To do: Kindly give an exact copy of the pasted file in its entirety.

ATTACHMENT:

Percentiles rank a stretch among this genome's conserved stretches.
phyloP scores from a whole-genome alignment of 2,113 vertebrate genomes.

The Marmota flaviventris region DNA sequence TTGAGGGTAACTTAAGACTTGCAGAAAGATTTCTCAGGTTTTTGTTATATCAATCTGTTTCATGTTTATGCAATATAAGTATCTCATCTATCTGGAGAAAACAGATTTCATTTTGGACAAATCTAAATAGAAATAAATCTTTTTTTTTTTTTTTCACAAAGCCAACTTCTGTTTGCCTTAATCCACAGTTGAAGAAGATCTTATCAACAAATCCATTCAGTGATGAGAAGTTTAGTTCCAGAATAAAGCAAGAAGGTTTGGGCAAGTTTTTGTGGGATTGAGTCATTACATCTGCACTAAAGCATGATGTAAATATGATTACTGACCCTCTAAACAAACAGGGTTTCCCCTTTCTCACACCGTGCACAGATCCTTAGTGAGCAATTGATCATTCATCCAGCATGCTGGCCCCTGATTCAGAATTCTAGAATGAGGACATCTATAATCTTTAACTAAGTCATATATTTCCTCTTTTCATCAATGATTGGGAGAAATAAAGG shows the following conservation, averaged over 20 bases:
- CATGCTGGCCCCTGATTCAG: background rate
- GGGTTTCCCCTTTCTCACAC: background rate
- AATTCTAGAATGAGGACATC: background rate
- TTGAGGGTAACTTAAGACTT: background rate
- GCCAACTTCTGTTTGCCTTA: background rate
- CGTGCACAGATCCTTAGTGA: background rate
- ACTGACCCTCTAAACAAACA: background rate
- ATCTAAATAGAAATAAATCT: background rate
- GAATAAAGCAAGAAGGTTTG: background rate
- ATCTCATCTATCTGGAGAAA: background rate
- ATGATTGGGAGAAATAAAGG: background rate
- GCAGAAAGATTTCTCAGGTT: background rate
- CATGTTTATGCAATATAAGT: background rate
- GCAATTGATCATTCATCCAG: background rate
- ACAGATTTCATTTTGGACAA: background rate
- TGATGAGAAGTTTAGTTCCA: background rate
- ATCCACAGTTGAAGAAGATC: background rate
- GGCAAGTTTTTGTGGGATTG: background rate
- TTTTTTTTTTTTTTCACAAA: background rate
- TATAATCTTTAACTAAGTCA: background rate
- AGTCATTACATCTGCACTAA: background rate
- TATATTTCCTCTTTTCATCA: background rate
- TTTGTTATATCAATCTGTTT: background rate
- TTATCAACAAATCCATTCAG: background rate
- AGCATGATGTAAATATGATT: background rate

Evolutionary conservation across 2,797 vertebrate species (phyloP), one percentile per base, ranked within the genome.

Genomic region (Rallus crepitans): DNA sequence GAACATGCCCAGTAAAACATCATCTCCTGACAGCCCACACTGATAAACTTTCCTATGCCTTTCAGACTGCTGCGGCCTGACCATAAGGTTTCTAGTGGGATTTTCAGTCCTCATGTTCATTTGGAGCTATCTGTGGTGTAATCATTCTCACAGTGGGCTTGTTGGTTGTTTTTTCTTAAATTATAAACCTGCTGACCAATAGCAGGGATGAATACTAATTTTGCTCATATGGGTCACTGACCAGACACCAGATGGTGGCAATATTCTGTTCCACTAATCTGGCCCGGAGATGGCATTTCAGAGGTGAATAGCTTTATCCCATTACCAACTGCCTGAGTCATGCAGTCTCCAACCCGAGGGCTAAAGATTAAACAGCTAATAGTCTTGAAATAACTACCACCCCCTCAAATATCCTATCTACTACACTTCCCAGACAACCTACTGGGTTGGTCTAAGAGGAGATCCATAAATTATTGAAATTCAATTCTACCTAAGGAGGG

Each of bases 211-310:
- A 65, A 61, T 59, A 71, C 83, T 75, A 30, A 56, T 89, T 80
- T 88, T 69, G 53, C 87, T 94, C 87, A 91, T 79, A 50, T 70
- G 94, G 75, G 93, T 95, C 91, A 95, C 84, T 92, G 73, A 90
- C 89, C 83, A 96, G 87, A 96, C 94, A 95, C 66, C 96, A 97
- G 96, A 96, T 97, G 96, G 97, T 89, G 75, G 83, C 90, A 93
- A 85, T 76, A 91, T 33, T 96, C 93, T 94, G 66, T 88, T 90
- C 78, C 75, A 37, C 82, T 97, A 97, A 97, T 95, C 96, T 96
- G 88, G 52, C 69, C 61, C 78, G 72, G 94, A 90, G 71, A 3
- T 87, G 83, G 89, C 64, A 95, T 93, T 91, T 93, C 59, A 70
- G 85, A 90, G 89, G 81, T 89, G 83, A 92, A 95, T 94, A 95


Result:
Percentiles rank a stretch among this genome's conserved stretches.
phyloP scores from a whole-genome alignment of 2,113 vertebrate genomes.

The Marmota flaviventris region DNA sequence TTGAGGGTAACTTAAGACTTGCAGAAAGATTTCTCAGGTTTTTGTTATATCAATCTGTTTCATGTTTATGCAATATAAGTATCTCATCTATCTGGAGAAAACAGATTTCATTTTGGACAAATCTAAATAGAAATAAATCTTTTTTTTTTTTTTTCACAAAGCCAACTTCTGTTTGCCTTAATCCACAGTTGAAGAAGATCTTATCAACAAATCCATTCAGTGATGAGAAGTTTAGTTCCAGAATAAAGCAAGAAGGTTTGGGCAAGTTTTTGTGGGATTGAGTCATTACATCTGCACTAAAGCATGATGTAAATATGATTACTGACCCTCTAAACAAACAGGGTTTCCCCTTTCTCACACCGTGCACAGATCCTTAGTGAGCAATTGATCATTCATCCAGCATGCTGGCCCCTGATTCAGAATTCTAGAATGAGGACATCTATAATCTTTAACTAAGTCATATATTTCCTCTTTTCATCAATGATTGGGAGAAATAAAGG shows the following conservation, averaged over 20 bases:
- CATGCTGGCCCCTGATTCAG: background rate
- GGGTTTCCCCTTTCTCACAC: background rate
- AATTCTAGAATGAGGACATC: background rate
- TTGAGGGTAACTTAAGACTT: background rate
- GCCAACTTCTGTTTGCCTTA: background rate
- CGTGCACAGATCCTTAGTGA: background rate
- ACTGACCCTCTAAACAAACA: background rate
- ATCTAAATAGAAATAAATCT: background rate
- GAATAAAGCAAGAAGGTTTG: background rate
- ATCTCATCTATCTGGAGAAA: background rate
- ATGATTGGGAGAAATAAAGG: background rate
- GCAGAAAGATTTCTCAGGTT: background rate
- CATGTTTATGCAATATAAGT: background rate
- GCAATTGATCATTCATCCAG: background rate
- ACAGATTTCATTTTGGACAA: background rate
- TGATGAGAAGTTTAGTTCCA: background rate
- ATCCACAGTTGAAGAAGATC: background rate
- GGCAAGTTTTTGTGGGATTG: background rate
- TTTTTTTTTTTTTTCACAAA: background rate
- TATAATCTTTAACTAAGTCA: background rate
- AGTCATTACATCTGCACTAA: background rate
- TATATTTCCTCTTTTCATCA: background rate
- TTTGTTATATCAATCTGTTT: background rate
- TTATCAACAAATCCATTCAG: background rate
- AGCATGATGTAAATATGATT: background rate

Evolutionary conservation across 2,797 vertebrate species (phyloP), one percentile per base, ranked within the genome.

Genomic region (Rallus crepitans): DNA sequence GAACATGCCCAGTAAAACATCATCTCCTGACAGCCCACACTGATAAACTTTCCTATGCCTTTCAGACTGCTGCGGCCTGACCATAAGGTTTCTAGTGGGATTTTCAGTCCTCATGTTCATTTGGAGCTATCTGTGGTGTAATCATTCTCACAGTGGGCTTGTTGGTTGTTTTTTCTTAAATTATAAACCTGCTGACCAATAGCAGGGATGAATACTAATTTTGCTCATATGGGTCACTGACCAGACACCAGATGGTGGCAATATTCTGTTCCACTAATCTGGCCCGGAGATGGCATTTCAGAGGTGAATAGCTTTATCCCATTACCAACTGCCTGAGTCATGCAGTCTCCAACCCGAGGGCTAAAGATTAAACAGCTAATAGTCTTGAAATAACTACCACCCCCTCAAATATCCTATCTACTACACTTCCCAGACAACCTACTGGGTTGGTCTAAGAGGAGATCCATAAATTATTGAAATTCAATTCTACCTAAGGAGGG

Each of bases 211-310:
- A 65, A 61, T 59, A 71, C 83, T 75, A 30, A 56, T 89, T 80
- T 88, T 69, G 53, C 87, T 94, C 87, A 91, T 79, A 50, T 70
- G 94, G 75, G 93, T 95, C 91, A 95, C 84, T 92, G 73, A 90
- C 89, C 83, A 96, G 87, A 96, C 94, A 95, C 66, C 96, A 97
- G 96, A 96, T 97, G 96, G 97, T 89, G 75, G 83, C 90, A 93
- A 85, T 76, A 91, T 33, T 96, C 93, T 94, G 66, T 88, T 90
- C 78, C 75, A 37, C 82, T 97, A 97, A 97, T 95, C 96, T 96
- G 88, G 52, C 69, C 61, C 78, G 72, G 94, A 90, G 71, A 3
- T 87, G 83, G 89, C 64, A 95, T 93, T 91, T 93, C 59, A 70
- G 85, A 90, G 89, G 81, T 89, G 83, A 92, A 95, T 94, A 95